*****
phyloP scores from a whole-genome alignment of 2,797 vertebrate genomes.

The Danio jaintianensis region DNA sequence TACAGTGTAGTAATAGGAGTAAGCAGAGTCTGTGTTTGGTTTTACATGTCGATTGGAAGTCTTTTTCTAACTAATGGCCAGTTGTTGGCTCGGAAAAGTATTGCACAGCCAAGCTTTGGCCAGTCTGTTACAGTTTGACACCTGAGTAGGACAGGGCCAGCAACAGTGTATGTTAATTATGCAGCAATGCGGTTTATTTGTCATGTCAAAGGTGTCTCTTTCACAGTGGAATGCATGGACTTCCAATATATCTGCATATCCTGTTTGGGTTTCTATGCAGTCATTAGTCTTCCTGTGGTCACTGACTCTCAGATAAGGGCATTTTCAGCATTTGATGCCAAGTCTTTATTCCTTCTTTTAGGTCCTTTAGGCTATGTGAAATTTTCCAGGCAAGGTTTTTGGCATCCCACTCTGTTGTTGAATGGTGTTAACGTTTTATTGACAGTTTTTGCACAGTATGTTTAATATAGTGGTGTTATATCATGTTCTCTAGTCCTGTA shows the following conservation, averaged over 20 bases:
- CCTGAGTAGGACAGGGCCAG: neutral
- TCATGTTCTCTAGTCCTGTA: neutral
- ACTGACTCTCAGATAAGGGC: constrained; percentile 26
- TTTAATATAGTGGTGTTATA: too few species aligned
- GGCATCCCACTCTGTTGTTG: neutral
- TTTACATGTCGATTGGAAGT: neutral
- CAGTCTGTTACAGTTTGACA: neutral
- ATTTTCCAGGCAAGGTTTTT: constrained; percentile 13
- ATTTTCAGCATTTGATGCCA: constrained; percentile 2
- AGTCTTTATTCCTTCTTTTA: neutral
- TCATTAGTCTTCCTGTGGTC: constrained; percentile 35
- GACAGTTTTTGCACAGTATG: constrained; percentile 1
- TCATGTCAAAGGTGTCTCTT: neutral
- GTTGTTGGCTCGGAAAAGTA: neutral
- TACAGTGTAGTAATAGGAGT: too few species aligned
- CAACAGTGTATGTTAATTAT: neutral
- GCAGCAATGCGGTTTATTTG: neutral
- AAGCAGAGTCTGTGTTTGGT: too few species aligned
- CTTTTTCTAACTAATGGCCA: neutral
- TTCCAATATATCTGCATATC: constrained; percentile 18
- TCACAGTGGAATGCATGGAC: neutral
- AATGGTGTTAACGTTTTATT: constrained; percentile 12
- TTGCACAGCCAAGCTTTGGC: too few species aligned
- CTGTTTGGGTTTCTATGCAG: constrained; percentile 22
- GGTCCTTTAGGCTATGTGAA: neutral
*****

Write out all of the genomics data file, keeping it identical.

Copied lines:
phyloP scores from a whole-genome alignment of 2,797 vertebrate genomes.

The Danio jaintianensis region DNA sequence TACAGTGTAGTAATAGGAGTAAGCAGAGTCTGTGTTTGGTTTTACATGTCGATTGGAAGTCTTTTTCTAACTAATGGCCAGTTGTTGGCTCGGAAAAGTATTGCACAGCCAAGCTTTGGCCAGTCTGTTACAGTTTGACACCTGAGTAGGACAGGGCCAGCAACAGTGTATGTTAATTATGCAGCAATGCGGTTTATTTGTCATGTCAAAGGTGTCTCTTTCACAGTGGAATGCATGGACTTCCAATATATCTGCATATCCTGTTTGGGTTTCTATGCAGTCATTAGTCTTCCTGTGGTCACTGACTCTCAGATAAGGGCATTTTCAGCATTTGATGCCAAGTCTTTATTCCTTCTTTTAGGTCCTTTAGGCTATGTGAAATTTTCCAGGCAAGGTTTTTGGCATCCCACTCTGTTGTTGAATGGTGTTAACGTTTTATTGACAGTTTTTGCACAGTATGTTTAATATAGTGGTGTTATATCATGTTCTCTAGTCCTGTA shows the following conservation, averaged over 20 bases:
- CCTGAGTAGGACAGGGCCAG: neutral
- TCATGTTCTCTAGTCCTGTA: neutral
- ACTGACTCTCAGATAAGGGC: constrained; percentile 26
- TTTAATATAGTGGTGTTATA: too few species aligned
- GGCATCCCACTCTGTTGTTG: neutral
- TTTACATGTCGATTGGAAGT: neutral
- CAGTCTGTTACAGTTTGACA: neutral
- ATTTTCCAGGCAAGGTTTTT: constrained; percentile 13
- ATTTTCAGCATTTGATGCCA: constrained; percentile 2
- AGTCTTTATTCCTTCTTTTA: neutral
- TCATTAGTCTTCCTGTGGTC: constrained; percentile 35
- GACAGTTTTTGCACAGTATG: constrained; percentile 1
- TCATGTCAAAGGTGTCTCTT: neutral
- GTTGTTGGCTCGGAAAAGTA: neutral
- TACAGTGTAGTAATAGGAGT: too few species aligned
- CAACAGTGTATGTTAATTAT: neutral
- GCAGCAATGCGGTTTATTTG: neutral
- AAGCAGAGTCTGTGTTTGGT: too few species aligned
- CTTTTTCTAACTAATGGCCA: neutral
- TTCCAATATATCTGCATATC: constrained; percentile 18
- TCACAGTGGAATGCATGGAC: neutral
- AATGGTGTTAACGTTTTATT: constrained; percentile 12
- TTGCACAGCCAAGCTTTGGC: too few species aligned
- CTGTTTGGGTTTCTATGCAG: constrained; percentile 22
- GGTCCTTTAGGCTATGTGAA: neutral